Friday, 19 November 2010 00:00
The Mineola High School Department of Fine and Performing Arts along with Thespian Troupe #276 are proud to present their fall drama production of The Laramie Project on Friday, Nov. 19 at 7:30 p.m. and Saturday, Nov. 20 at 2 and 7:30 p.m. Tickets can be purchased at the door or through the Department of Fine and Performing Arts, located in the Main Office of Mineola High School. A ticket order form can be found on the Fine and Performing Arts page of the district website (www.mineola.k12.ny.us)
The play is based on a series of interviews that playwright Moises Kaufman and members of the Tectonic Theatre Project conducted with residents of Laramie, WY about the murder of Matthew Shepard, a 21 year-old gay University of Wyoming student. All points of view are given in a non-judgmental format. Though the subject is serious, and the characters exhibit the full range of human emotion, audiences will find that the play is thought-provoking rather than depressing.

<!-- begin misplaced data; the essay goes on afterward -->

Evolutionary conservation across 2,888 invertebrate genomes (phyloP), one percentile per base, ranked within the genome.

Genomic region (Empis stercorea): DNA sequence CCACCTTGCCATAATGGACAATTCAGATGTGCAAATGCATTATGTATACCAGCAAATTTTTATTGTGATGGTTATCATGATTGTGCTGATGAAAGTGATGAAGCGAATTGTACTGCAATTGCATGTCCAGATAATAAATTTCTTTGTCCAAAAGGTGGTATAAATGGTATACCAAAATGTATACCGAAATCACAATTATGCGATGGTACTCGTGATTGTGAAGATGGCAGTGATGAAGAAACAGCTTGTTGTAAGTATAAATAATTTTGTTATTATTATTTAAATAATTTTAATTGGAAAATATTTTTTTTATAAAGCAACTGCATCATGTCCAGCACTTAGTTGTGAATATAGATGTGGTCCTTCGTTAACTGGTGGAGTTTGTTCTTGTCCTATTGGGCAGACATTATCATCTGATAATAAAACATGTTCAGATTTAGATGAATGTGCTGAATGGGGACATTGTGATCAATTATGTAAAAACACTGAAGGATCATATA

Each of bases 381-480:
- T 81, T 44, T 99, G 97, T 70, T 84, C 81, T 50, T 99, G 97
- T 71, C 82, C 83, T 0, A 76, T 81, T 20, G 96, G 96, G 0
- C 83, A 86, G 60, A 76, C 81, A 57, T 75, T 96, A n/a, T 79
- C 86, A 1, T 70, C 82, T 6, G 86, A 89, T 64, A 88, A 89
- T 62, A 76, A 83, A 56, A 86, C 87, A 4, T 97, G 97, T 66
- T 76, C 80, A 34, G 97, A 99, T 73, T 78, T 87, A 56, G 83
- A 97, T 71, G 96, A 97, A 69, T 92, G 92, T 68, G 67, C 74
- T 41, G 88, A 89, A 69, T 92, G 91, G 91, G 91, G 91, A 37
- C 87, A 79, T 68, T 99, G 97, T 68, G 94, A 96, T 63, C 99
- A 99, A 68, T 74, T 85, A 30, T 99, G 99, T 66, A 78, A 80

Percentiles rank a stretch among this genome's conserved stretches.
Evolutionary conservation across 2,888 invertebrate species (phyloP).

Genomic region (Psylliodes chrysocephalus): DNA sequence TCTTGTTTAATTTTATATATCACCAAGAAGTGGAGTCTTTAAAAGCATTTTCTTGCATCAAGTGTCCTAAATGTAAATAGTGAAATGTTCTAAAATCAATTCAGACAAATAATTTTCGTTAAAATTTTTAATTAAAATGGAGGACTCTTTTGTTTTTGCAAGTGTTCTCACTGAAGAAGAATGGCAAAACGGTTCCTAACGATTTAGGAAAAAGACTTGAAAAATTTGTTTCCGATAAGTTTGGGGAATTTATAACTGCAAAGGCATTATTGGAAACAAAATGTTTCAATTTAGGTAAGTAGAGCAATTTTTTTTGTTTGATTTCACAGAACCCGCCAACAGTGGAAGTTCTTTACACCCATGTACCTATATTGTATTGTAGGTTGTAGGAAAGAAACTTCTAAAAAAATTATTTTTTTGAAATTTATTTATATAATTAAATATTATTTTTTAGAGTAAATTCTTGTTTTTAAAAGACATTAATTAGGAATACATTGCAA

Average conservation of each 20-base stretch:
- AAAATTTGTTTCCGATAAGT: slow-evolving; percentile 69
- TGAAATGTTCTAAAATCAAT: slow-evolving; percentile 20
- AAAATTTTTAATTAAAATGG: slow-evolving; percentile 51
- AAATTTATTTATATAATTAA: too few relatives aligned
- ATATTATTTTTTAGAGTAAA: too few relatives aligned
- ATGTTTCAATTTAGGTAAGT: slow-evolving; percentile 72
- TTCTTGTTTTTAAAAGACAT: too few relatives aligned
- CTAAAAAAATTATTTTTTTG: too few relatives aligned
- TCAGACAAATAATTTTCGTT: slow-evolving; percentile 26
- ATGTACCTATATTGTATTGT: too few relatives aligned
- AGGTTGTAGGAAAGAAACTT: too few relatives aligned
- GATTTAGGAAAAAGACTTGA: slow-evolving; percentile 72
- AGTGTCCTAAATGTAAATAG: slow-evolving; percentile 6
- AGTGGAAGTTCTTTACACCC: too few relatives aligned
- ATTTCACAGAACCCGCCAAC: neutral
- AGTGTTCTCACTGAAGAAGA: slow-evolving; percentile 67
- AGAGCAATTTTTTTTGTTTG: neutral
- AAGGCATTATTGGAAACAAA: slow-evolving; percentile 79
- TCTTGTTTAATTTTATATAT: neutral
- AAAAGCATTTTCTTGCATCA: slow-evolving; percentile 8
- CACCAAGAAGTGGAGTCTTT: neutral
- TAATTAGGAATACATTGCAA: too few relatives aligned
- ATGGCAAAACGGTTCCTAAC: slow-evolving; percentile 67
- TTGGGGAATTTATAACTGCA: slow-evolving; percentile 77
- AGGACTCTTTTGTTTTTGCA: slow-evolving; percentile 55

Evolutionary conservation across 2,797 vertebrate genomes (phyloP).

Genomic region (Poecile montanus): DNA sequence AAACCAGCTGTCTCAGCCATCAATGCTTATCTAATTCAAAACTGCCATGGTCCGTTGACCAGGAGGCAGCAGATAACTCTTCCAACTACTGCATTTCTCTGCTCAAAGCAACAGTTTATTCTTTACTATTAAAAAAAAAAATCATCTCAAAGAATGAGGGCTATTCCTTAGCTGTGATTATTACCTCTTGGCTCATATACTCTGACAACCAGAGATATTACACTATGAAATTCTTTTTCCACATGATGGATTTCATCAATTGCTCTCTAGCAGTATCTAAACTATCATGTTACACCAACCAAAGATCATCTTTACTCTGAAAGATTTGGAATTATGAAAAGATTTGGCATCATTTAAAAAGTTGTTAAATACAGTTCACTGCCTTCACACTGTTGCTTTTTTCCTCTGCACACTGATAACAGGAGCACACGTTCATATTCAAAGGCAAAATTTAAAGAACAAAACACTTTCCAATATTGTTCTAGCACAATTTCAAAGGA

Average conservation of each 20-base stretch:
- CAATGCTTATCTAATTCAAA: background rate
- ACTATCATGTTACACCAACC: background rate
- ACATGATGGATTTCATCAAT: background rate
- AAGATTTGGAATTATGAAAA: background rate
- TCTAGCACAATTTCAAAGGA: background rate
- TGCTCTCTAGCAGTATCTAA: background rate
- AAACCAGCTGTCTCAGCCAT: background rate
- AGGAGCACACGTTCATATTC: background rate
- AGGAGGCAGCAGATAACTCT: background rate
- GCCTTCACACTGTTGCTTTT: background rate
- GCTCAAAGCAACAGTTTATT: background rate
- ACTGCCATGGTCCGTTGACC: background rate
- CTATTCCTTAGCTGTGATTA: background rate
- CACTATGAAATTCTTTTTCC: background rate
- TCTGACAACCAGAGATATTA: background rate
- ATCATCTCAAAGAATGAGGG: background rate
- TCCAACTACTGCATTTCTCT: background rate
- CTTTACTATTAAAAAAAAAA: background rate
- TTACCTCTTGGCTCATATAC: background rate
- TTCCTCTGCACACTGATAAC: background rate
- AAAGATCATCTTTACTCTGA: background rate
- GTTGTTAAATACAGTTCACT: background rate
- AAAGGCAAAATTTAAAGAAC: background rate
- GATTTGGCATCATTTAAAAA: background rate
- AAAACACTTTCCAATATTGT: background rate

The performers have been working with several high school groups, including Increase the Peace and the Gay-Straight Alliance, in spreading awareness of the show’s theme. Because bullying, and specifically anti-gay bullying, has become so prevalent, spreading the message of the show is more important than ever.
In discussing how Laramie was selected as this fall’s drama production, Director Matt DeLuca said, “We like to rotate the shows between dramas like The Crucible, which we performed two years ago, and comedies like last year’s Rumors. Also, we wanted to choose a production that had a big cast to give as many students who wanted to be in the play the opportunity. In addition, this is a contemporary play with a timely message that is different than anything our thespians have done before because it consists of many monologues, allowing all of the students to be stars.”
“The students have really matured over the past few years and are ready to tackle this wonderful production,” said Supervisor of Fine and Performing Arts Peter Freeman. “They are looking forward to giving performances that audiences will think and talk about for a long time.”